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George Miller Does Aladdin in Three Thousand Years of Longing

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George Miller Does Aladdin in Three Thousand Years of Longing

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James Jay Edwards reviews Three Thousand Years of Longing, a fantasy film directed by George Miller, starring Idris Elba and Tilda Swinton. (Metro-Goldwyn-Mayer Pictures Inc.

Filmmaker George Miller has covered seemingly every inch of cinematic ground. From creating the Mad Max series and making one of the more memorable segments of Twilight Zone: The Movie to helming family films like Babe: Pig in the City and the Happy Feet franchise, he’s done it all. But even those who think they know what to expect from Miller might be surprised by Three Thousand Years of Longing.

(Three Thousand Years of Longing, theatrical release poster, courtesy of Metro-Goldwyn-Mayer Pictures Inc.)

Three Thousand Years of Longing is about an academic narratologist named Alithea Binnie (Tilda Swinton from We Need to Talk About Kevin) who is on a lecture tour in Turkey. Right from the start, she experiences weird occurrences; but things get really strange when, as she is cleaning up an old bottle that was given to her as a gift, she releases a Djinn (Beast’s Idris Elba). In typical Djinn fashion, he offers her three wishes in exchange for his freedom. But Alithea, knowing all of the legends about trickster Djinns, is reluctant. So, the pair sits and talks for a while, taking turns telling their personal stories and learning that they have a lot in common.

Adapted from the A.S. Byatt short story “The Djinn in the Nightingale’s Eye” by Miller and co-writer Augusta Gore, Three Thousand Years of Longing relies heavily upon the myths and legends of the genie in the bottle. But this isn’t Aladdin. Because Alithea has studied all of these myths and legends, she knows the pitfalls of the whole three wishes fiasco, and she bides her time as she carefully considers her choices. And this is how she gets the Djinn to open up to her (and how she opens up to him).

(Three Thousand Years of Longing, photo by Elise Lockwood, courtesy of Metro-Goldwyn-Mayer Pictures Inc.)

But this isn’t My Dinner with Andre, either. Although the narrative is predictably wordy, the story is told via flashbacks that accompany the narration, so the pasts of the characters is brought to life in a vibrant visual style, full of stunning color palettes and slick visual effects. George Miller is at the top of his game as a filmmaker, and the technical aspects of Three Thousand Years of Longing show his intense creativity coupled with his years of experience.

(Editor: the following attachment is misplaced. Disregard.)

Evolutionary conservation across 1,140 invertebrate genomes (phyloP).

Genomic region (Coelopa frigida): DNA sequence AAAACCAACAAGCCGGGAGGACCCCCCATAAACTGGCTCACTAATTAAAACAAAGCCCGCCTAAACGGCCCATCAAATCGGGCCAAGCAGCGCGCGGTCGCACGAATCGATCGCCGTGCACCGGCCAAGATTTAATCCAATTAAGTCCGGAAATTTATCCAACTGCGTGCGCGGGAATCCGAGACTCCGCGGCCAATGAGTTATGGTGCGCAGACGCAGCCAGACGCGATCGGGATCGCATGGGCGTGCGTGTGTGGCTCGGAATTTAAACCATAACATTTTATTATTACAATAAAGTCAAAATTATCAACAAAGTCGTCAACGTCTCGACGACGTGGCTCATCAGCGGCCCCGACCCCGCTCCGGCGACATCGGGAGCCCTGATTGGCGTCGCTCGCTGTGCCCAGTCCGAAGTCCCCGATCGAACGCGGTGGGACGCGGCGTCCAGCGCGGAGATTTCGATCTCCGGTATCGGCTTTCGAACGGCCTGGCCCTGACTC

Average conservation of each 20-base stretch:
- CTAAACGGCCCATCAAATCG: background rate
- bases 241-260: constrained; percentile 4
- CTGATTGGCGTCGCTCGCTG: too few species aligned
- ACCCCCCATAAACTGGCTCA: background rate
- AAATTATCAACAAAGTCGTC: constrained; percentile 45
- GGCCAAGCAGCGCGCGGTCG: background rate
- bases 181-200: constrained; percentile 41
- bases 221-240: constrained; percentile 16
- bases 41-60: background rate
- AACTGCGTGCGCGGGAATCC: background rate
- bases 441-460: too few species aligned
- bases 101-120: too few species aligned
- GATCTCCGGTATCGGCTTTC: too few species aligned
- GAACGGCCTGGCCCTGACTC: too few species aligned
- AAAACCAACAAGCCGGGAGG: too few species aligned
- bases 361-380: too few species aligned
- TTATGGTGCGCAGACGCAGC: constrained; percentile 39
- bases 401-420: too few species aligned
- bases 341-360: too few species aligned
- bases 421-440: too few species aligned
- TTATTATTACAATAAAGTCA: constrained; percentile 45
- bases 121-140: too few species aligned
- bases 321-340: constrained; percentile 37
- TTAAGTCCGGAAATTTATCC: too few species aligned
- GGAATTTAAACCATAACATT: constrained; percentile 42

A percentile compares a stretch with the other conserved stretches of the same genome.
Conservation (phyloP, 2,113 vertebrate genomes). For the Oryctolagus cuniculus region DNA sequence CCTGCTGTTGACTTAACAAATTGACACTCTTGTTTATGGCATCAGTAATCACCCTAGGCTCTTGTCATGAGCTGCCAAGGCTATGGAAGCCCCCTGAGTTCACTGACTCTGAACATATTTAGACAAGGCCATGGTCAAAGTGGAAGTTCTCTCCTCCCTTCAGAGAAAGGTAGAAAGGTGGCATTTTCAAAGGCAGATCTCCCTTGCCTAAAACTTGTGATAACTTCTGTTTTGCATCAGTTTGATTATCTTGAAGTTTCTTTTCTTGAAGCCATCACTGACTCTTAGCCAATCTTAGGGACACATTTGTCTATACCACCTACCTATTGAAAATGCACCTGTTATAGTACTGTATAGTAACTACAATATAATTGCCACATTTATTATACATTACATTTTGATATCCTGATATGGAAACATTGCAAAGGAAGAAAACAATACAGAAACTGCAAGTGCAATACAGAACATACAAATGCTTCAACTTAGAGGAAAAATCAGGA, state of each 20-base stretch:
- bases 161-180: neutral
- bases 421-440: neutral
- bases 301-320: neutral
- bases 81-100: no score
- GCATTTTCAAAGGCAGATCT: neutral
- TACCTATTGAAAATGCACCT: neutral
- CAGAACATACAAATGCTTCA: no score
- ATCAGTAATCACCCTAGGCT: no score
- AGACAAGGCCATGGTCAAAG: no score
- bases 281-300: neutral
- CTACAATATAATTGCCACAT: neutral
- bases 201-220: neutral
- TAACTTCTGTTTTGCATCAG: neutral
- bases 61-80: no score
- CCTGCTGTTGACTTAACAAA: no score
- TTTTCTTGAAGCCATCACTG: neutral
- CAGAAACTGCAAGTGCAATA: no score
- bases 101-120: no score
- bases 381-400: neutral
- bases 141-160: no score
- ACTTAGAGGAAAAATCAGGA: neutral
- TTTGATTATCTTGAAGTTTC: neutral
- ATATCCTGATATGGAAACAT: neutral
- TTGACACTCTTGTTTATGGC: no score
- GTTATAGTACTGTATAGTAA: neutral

Still, while the filmmaking itself is terrific, even brilliant at times, the story gets a little hokey. Of course, this is to be expected from a story about a genie in a bottle, but even the relationship between Alithea and the Djinn can be silly. The movie turns into a weird little love story, with a lonely woman opening up to a fairy-tale-in-the-flesh and, ultimately, two kindred spirits connecting on a deep level. Swinton and Elba are both fantastic and do their best to keep the campiness to a minimum, but Three Thousand Years of Longing is, at its root, a dark fairy tale, with all the corniness that comes with it.

(Three Thousand Years of Longing, photo by Elise Lockwood, courtesy of Metro-Goldwyn-Mayer Pictures Inc.)

And then, there are the loose ends. Plenty of them. Before Alithea even meets the Djinn she experiences visions and hallucinations that are never fully explained. Some of the imagery pops up later in the Djinn’s flashbacks, so maybe it does explain the psychic connection between the two characters. But it comes off as unexplored threads and underdeveloped subplots once the film turns into a full-on love story.

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In the end, Three Thousand Years of Longing comes off as a long episode of Amazing Stories, or maybe one of the tamer episodes of Tales from the Darkside. George Miller fans will recognize the vision, but maybe not the narrative style. It’s not an action-packed adrenaline ride like the Mad Max movies, nor is it a child-friendly romp like the Happy Feet movies. It’s a dark adult fable, neither erotic nor chaste, but never slow or boring. A grown-up fairy tale.

Three Thousand Years of Longing is now playing exclusively in theaters.


Check out the podcast Eye On Horror for more with James Jay Edwards, and also features Jonathan Correia and Jacob Davison.


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James Jay Edwards

James Jay Edwards is a member of the Online Film Critics Society and is the current President of the San Diego Film Critics Society. He sees dead people, can handle the truth, and knows that Han shot first.